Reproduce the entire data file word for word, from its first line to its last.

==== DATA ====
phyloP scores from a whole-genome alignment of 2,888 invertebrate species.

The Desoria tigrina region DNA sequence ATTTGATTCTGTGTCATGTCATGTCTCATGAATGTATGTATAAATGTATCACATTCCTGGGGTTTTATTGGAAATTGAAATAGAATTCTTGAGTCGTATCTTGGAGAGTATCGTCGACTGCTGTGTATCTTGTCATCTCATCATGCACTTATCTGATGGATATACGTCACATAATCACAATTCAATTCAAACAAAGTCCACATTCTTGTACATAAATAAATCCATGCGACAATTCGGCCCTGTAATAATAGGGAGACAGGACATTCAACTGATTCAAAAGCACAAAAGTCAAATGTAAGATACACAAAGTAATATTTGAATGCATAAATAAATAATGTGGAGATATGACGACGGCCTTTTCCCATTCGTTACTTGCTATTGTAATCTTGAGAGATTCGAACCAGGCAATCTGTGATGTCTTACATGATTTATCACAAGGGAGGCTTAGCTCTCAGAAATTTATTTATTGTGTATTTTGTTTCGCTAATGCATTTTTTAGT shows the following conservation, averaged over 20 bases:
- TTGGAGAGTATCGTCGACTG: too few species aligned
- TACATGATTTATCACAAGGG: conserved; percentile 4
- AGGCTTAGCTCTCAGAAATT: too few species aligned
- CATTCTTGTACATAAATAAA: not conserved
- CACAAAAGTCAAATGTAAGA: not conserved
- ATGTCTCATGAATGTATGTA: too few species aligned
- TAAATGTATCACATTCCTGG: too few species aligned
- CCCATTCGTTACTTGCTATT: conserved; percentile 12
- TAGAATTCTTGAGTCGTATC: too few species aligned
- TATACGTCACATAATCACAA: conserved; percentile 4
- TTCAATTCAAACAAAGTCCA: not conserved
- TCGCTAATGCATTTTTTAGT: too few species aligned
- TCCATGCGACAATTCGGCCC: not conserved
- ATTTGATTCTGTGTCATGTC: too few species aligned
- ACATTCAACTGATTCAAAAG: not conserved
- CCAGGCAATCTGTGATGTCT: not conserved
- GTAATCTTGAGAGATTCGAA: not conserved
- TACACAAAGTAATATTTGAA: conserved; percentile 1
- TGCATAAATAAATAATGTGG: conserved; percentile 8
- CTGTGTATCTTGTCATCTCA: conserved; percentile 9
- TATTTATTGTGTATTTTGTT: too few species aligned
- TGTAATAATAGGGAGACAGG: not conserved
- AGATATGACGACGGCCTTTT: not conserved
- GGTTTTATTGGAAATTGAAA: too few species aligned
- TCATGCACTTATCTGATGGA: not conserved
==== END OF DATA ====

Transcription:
phyloP scores from a whole-genome alignment of 2,888 invertebrate species.

The Desoria tigrina region DNA sequence ATTTGATTCTGTGTCATGTCATGTCTCATGAATGTATGTATAAATGTATCACATTCCTGGGGTTTTATTGGAAATTGAAATAGAATTCTTGAGTCGTATCTTGGAGAGTATCGTCGACTGCTGTGTATCTTGTCATCTCATCATGCACTTATCTGATGGATATACGTCACATAATCACAATTCAATTCAAACAAAGTCCACATTCTTGTACATAAATAAATCCATGCGACAATTCGGCCCTGTAATAATAGGGAGACAGGACATTCAACTGATTCAAAAGCACAAAAGTCAAATGTAAGATACACAAAGTAATATTTGAATGCATAAATAAATAATGTGGAGATATGACGACGGCCTTTTCCCATTCGTTACTTGCTATTGTAATCTTGAGAGATTCGAACCAGGCAATCTGTGATGTCTTACATGATTTATCACAAGGGAGGCTTAGCTCTCAGAAATTTATTTATTGTGTATTTTGTTTCGCTAATGCATTTTTTAGT shows the following conservation, averaged over 20 bases:
- TTGGAGAGTATCGTCGACTG: too few species aligned
- TACATGATTTATCACAAGGG: conserved; percentile 4
- AGGCTTAGCTCTCAGAAATT: too few species aligned
- CATTCTTGTACATAAATAAA: not conserved
- CACAAAAGTCAAATGTAAGA: not conserved
- ATGTCTCATGAATGTATGTA: too few species aligned
- TAAATGTATCACATTCCTGG: too few species aligned
- CCCATTCGTTACTTGCTATT: conserved; percentile 12
- TAGAATTCTTGAGTCGTATC: too few species aligned
- TATACGTCACATAATCACAA: conserved; percentile 4
- TTCAATTCAAACAAAGTCCA: not conserved
- TCGCTAATGCATTTTTTAGT: too few species aligned
- TCCATGCGACAATTCGGCCC: not conserved
- ATTTGATTCTGTGTCATGTC: too few species aligned
- ACATTCAACTGATTCAAAAG: not conserved
- CCAGGCAATCTGTGATGTCT: not conserved
- GTAATCTTGAGAGATTCGAA: not conserved
- TACACAAAGTAATATTTGAA: conserved; percentile 1
- TGCATAAATAAATAATGTGG: conserved; percentile 8
- CTGTGTATCTTGTCATCTCA: conserved; percentile 9
- TATTTATTGTGTATTTTGTT: too few species aligned
- TGTAATAATAGGGAGACAGG: not conserved
- AGATATGACGACGGCCTTTT: not conserved
- GGTTTTATTGGAAATTGAAA: too few species aligned
- TCATGCACTTATCTGATGGA: not conserved